Interview with Laurance Labadie
My father, as you know, was an anarchist in Detroit. Mother was a devout Catholic, but gentle and undomineering. Neither of them told me what to do and how to behave. They never said, “Don’t do this” or “Don’t do that,” but let me develop in my own way. Father never even spoke to me about anarchism; he thought it was not his business to indoctrinate me in anything. Around our house they were always talking about anarchism, Father with his visitors and friends. That was their life, their overriding interest. They talked about it all the time.
Father met Peter Kropotkin in Detroit in 1901 [actually 1897], in the engineering room of the waterworks. Kropotkin and Elisée Reculus, as I recall it, were building a papier-maché model of the world. Father wrote a note about Kropotkin and inserted it in the bound volume of the journal Truth, at a page with a drawing of Kropotkin [in the August 1884 number]: “Kropotkine was a small man, with a large head, bushy hair and whiskers, talked English very well, and his movements were quick, as tho surprised.”
James Martin wrote a good book about individualist anarchism, but it leaves out the human element; you don’t get the feeling that these people knew each other.
I can see Mussolini being a Stirnerite: Every man for himself. Stirner didn’t preach any morality. So Father was right in not taking a stand with Benjamin Tucker [in favor of Stirner’s individualism] rather than with Kropotkin’s communist anarchism, and that made Tucker angry.
The communistic principle is inherent in the very life process. A new-born child must be given according to his needs; the problem is to wean the child towards self-sufficiency.
What would you think if I told you that anarchism is a pipe-dream? But that’s exactly what I’ve come to believe.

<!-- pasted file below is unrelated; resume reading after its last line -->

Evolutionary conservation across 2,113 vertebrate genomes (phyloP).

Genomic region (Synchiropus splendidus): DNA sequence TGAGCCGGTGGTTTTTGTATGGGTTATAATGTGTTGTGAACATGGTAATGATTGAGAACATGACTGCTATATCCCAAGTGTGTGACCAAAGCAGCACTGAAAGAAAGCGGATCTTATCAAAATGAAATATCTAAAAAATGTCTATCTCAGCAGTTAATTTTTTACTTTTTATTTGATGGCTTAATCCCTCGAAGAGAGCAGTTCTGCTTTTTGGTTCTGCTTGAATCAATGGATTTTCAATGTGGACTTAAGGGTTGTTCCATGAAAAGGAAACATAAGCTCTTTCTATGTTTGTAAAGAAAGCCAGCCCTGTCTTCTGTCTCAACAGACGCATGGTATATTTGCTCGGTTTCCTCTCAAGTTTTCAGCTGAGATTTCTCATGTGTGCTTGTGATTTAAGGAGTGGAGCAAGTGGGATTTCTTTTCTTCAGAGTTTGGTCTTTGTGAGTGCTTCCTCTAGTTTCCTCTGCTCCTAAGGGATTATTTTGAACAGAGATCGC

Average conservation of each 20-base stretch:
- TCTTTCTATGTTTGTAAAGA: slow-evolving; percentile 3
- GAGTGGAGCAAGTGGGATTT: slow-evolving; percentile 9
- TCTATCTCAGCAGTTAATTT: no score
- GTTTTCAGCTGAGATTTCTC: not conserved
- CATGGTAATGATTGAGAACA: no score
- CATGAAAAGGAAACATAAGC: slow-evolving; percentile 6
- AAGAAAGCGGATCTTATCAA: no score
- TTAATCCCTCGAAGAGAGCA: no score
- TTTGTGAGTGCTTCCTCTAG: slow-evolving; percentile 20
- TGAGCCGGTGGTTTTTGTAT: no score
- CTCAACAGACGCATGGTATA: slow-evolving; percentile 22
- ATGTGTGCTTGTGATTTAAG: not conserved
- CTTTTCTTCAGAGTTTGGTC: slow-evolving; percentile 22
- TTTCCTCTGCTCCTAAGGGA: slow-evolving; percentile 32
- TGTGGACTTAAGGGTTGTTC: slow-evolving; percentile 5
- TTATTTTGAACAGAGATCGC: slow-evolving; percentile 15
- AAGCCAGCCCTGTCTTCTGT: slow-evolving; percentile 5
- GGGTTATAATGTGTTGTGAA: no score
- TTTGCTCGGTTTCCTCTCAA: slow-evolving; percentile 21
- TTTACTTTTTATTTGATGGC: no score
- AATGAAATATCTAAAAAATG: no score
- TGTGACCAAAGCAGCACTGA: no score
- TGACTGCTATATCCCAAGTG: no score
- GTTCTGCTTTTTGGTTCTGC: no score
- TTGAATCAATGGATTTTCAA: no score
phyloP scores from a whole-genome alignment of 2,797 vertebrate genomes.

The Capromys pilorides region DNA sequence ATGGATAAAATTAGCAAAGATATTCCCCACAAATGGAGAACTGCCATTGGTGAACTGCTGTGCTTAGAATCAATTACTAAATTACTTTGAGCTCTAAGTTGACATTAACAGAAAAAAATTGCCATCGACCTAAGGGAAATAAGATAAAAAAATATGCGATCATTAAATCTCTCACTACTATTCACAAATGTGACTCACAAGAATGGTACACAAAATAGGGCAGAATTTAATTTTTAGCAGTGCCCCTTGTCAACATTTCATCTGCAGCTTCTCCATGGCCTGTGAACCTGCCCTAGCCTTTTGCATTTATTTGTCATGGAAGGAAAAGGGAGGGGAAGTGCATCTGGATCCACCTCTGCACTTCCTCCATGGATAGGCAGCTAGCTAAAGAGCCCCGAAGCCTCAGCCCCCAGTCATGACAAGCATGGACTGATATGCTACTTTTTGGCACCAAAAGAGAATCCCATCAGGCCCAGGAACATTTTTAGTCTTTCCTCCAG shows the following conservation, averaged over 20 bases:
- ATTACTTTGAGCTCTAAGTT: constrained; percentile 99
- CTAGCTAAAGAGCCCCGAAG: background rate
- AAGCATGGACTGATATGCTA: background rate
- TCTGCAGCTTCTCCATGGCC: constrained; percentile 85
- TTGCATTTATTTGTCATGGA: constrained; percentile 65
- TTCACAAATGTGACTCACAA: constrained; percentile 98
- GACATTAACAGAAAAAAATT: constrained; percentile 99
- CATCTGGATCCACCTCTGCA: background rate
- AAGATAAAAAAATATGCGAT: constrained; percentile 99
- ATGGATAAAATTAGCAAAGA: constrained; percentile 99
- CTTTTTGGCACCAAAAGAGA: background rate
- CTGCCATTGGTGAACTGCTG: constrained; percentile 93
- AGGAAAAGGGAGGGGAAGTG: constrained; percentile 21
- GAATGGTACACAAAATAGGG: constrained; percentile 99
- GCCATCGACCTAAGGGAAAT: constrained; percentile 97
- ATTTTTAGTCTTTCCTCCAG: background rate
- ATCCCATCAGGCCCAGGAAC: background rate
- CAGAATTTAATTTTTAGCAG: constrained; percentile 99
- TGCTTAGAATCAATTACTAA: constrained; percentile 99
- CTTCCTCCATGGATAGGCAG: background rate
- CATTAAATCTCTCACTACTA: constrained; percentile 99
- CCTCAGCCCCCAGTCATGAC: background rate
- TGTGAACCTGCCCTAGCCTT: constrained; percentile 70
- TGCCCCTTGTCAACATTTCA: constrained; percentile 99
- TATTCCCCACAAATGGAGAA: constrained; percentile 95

Agnes Inglis was a “beautiful person,” to use the current language.
John Scott and Jo Ann Wheeler [Burbank, q.v.] sent me the mimeograph machine from their Mother Earth. I repaired it and printed my paper Discussion on it.
Steven T. Byington’s translation of the Bible, the Bible in Living English, was published in 1972 by the Watchtower Society in New York, who bought the rights from his estate.
Commentary – Eric Fleischmann
This brief and patchwork monologue by Labadie was gathered in 1975 (a few months before his death) and published by anarchist movement historian Paul Avrich in his book Anarchist Voices: An Oral History of Anarchism in America—the culmination of “more than two hundred interviews with anarchists throughout the United States” from 1963-1991. Interesting things in this piece are: insights about Laurance’s relationship with his father Joseph Labadie, his belief that anarchism was ultimately a failed project, and a surprisingly nuanced take on communism as the basis from which individuals emerge and then detach from.
Additional reading on the supposedly Stirnerite origins of Italian fascism can be found in William Gillis’s “From Stirner to Mussolini.” And finally: I have no idea what the last thing about the Bible is about beyond Steven T. Byington simply being another individualist anarchist (like Labadie) who did indeed translate the Bible. Avrich’s observation that Labadie’s “mind wandered, at times he was incoherent, and he seemed to be anxious for rest” might explain it. I hope he got the rest he was looking for.